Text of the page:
How hard you use the last can increase the force and momentum you have to reverse.
Good source of info on this is found here:

HerrMannelig - if you would be more specific maybe I can answer the question(s)

It is a skill - check out the link and see if it answers your questions
The comparison of the eccentric load of a swing and a deadlift is not easy to compare. They are very different. It is like comparing a boxer's 250 lb bench press and 1000 lb punch force.

The weightlifting swing, the kind done by old weightlifters and done now as an assistance exercise, are done quite differently than a kettlebell (hardstyle or GS) swing. Arthur Saxon describes it in his book(s), and he did a one arm swing with 187 lbs. And weightlifters now do them with t-bars with heavy loads as well.

But the conditioning oriented two handed kettlebell swing is very different. They seem slower than a traditional overhead swing (which one may consider to be a snatch), with lower weights, but done for more repetitions.  I would bet that a traditional swing would be nearly just as taxing as a deadlift, or even more so.

Making it a partial movement, with light weights, and two hands would do wonders to make it less stressful on the body, ie, the kettlebell swing. Without comparison of numbers for other lifts, such as a traditional weightlifting swing, plyometric drills, etc, the facts for the kettlebell swing cannot be judged.

I do not expect comparable studies for other lifts (that would be very good information if you happened to have it on hand), but without such studies, the numbers do not tell the full story.

I think to generate impressive muscle recruitment or general larger than expected forces in a swing, you would need to have the ability already, ie, a person who deadlifts/cleans/snatches heavy weights will be able to do it, but a person is not going to work up to that just by swinging light weights with two hands. A person who could generate significant force like that in a kettlebell swing could likely do the same in any squatting/hinging movement, even with bodyweight only exercises.
@ HerrMannelig : dead lifts and swings, are both working hip hinge. As you are not training with kettlebells ( crossfit thread ) where do you find all the informations on Hardstylekettlebells swings :

- swings are generally lighter ? Assistance exercise ? A dead lift do not tax back muscles and shoulders, with again a good technique, back is neutral ,protected by abs in tension, and a good breathing, shoulders are not involve as working muscle in a dead lift.

- heavy swings are not light, they are heavy, and never heard of a dumbbell swing, Imcould be wrong, but for me, a swing is ballistic, so with dumbells or T- handles ? Weightlifting swing ? Did I missed something ?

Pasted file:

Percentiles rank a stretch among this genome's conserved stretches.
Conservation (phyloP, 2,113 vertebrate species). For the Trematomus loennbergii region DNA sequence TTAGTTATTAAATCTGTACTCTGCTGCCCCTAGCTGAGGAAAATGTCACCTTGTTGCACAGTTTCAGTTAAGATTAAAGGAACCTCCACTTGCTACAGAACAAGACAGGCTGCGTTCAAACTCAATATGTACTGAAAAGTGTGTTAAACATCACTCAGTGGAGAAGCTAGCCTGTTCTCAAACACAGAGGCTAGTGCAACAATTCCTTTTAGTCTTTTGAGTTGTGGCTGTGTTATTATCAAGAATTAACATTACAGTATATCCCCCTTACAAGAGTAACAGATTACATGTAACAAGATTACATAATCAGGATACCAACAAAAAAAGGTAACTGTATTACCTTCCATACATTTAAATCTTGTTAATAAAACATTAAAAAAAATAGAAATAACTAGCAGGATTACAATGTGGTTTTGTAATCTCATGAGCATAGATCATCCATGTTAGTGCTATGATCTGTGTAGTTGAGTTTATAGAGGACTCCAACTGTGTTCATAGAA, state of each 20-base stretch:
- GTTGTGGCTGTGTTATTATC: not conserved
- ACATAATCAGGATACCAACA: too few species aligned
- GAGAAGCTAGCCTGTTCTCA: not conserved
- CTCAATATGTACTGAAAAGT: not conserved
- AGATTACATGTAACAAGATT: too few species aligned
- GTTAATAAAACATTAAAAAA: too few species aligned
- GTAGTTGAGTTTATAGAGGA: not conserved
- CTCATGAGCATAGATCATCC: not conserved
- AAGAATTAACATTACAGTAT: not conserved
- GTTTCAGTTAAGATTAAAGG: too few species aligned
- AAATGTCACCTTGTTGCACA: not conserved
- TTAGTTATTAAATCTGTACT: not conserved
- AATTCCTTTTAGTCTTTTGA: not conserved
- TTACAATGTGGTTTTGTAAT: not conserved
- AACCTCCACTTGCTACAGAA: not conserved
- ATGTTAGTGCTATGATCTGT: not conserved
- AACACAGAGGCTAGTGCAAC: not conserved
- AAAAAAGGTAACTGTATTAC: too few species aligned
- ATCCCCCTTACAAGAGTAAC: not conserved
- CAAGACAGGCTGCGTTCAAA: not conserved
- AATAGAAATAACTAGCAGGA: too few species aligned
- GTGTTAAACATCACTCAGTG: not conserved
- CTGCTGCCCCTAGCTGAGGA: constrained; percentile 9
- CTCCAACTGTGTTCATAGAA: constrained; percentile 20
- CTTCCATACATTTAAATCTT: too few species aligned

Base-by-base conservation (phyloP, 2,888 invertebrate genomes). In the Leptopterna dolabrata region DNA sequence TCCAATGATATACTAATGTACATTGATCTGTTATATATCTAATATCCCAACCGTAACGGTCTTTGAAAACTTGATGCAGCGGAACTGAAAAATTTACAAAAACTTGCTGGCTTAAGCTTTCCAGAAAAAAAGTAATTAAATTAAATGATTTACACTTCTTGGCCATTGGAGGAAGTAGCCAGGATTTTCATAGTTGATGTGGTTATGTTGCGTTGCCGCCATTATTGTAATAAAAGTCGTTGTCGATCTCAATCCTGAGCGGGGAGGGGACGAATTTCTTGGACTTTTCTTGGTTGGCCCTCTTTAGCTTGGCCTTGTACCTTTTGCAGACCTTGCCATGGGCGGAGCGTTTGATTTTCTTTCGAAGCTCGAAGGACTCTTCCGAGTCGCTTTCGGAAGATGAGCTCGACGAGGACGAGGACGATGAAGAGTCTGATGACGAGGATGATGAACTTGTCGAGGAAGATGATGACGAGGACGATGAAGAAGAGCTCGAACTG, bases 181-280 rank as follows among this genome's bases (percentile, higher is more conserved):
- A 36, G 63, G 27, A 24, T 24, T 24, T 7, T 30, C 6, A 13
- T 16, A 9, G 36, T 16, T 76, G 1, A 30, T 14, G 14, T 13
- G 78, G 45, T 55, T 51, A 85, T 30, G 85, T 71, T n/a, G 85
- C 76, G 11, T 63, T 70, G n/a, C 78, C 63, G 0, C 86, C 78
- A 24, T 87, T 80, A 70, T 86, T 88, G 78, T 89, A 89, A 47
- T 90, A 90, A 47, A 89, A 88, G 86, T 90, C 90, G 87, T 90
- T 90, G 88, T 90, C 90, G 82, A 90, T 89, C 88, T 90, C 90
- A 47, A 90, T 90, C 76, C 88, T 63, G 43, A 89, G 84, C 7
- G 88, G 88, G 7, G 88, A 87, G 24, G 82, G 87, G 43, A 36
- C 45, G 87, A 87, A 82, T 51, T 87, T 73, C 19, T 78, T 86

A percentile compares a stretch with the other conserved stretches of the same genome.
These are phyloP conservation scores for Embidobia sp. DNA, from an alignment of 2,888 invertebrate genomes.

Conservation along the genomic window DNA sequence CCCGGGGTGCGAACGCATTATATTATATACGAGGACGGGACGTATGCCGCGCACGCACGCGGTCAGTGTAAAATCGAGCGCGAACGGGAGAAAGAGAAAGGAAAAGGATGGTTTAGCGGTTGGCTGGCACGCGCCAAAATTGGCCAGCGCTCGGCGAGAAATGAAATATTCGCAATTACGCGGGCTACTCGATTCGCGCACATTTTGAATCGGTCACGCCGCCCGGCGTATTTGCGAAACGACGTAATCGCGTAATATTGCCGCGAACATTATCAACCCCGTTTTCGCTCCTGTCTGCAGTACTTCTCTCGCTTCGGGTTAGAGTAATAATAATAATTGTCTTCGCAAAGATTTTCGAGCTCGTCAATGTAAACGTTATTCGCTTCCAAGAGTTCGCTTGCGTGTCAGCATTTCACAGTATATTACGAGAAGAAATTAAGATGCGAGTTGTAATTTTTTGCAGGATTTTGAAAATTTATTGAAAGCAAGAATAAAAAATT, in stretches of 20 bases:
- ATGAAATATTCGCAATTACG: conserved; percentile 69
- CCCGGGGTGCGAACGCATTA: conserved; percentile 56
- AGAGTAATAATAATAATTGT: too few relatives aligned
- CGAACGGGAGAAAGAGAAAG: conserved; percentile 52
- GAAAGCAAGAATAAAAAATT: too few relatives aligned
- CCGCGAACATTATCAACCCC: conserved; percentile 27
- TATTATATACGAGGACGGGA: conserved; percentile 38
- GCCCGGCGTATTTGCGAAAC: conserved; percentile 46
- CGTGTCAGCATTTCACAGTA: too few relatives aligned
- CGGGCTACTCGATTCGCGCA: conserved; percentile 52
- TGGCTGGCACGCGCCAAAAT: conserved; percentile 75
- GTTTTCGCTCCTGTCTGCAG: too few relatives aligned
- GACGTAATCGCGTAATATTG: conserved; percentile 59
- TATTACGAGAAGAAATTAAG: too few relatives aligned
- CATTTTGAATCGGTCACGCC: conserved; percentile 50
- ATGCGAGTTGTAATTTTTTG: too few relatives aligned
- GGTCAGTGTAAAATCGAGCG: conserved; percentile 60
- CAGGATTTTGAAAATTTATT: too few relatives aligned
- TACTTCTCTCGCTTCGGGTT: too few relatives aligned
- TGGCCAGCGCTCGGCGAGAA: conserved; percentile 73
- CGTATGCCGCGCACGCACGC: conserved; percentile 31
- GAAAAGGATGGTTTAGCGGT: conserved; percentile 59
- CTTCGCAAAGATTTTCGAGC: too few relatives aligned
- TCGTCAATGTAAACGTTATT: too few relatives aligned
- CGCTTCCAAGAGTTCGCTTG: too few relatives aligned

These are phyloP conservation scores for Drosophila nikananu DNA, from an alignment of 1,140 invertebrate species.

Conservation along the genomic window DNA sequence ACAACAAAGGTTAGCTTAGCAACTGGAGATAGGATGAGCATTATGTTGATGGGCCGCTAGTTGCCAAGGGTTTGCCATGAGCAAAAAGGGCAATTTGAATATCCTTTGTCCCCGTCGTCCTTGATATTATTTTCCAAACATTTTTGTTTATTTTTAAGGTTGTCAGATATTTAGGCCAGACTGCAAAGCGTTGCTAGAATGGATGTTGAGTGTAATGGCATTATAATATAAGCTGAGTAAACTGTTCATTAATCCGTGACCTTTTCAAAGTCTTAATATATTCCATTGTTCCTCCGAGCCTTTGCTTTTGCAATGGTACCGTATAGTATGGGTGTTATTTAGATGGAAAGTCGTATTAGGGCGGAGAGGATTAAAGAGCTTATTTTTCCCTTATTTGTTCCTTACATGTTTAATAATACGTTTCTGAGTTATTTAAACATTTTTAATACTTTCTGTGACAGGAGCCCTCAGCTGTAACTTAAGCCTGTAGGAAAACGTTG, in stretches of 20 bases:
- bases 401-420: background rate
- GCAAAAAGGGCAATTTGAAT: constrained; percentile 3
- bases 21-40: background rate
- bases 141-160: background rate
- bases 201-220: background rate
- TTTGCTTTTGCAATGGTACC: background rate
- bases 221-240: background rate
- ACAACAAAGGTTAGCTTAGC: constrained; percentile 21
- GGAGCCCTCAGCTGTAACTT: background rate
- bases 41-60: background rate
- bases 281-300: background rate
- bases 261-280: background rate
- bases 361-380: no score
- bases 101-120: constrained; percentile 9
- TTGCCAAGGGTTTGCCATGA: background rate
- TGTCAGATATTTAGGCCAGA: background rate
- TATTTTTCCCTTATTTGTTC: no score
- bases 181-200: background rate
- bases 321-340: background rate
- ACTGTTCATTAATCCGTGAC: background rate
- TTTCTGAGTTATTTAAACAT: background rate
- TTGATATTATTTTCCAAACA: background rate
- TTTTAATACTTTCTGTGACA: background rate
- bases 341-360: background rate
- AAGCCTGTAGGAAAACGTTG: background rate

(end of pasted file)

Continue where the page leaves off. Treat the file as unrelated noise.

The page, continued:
- thank you to clarify .


I have used kettlebells before. I did not enjoy using them, but I was able to learn to do the lifts and did them for a while. However, kettlebells take a lot of skill to use which is specific to the kettlebell. They are highly technical tools and I spent far too much time just learning how to use them, rather than doing any productive lifting. And after I could "snatch" and clean the kettlebell properly, I found I was using a very light weight...and the only thing left to do was go for reps. And I did not want that. It was like doing 100 pushups. Once I reached that goal, I realized how little effect it had on strength, so I quit doing pushups for reps like that.

That is what inspired my thread here:

People seem to forget that the reason they are zealous about kettlebells is that they enjoy using them, which is important, however, there is a lot of clouded judgement in assessing their actual use. There is a sense of mysticism, where suddenly a 24 or 32 kg kettlebell is more than enough to be strong. The anecdotes about them are either untrained people getting some level of fitness and weightloss (which would happen with nearly any method of training if one stuck with it) or people who are already very strong doing rehab basically. And the kettlebell is shoehorned into every lift. It may be fine for learning how to do a TGU or a front squat, but for heavy lifting, you really need a heavier weight. Sandbags, dumbbells, or barbells are all better than kettlebells for strength after one is beyond a basic level of strength.

For the deadlift, the arms are held connected to the body and the back has to keep stabilize the spine. Deadlifts with heavy weight greatly stress the muscles of the shoulders and back. There is no way to to do a deadlift which does not involve the muscles of the back and shoulders. Although they are not moving the weight, they are involved greatly.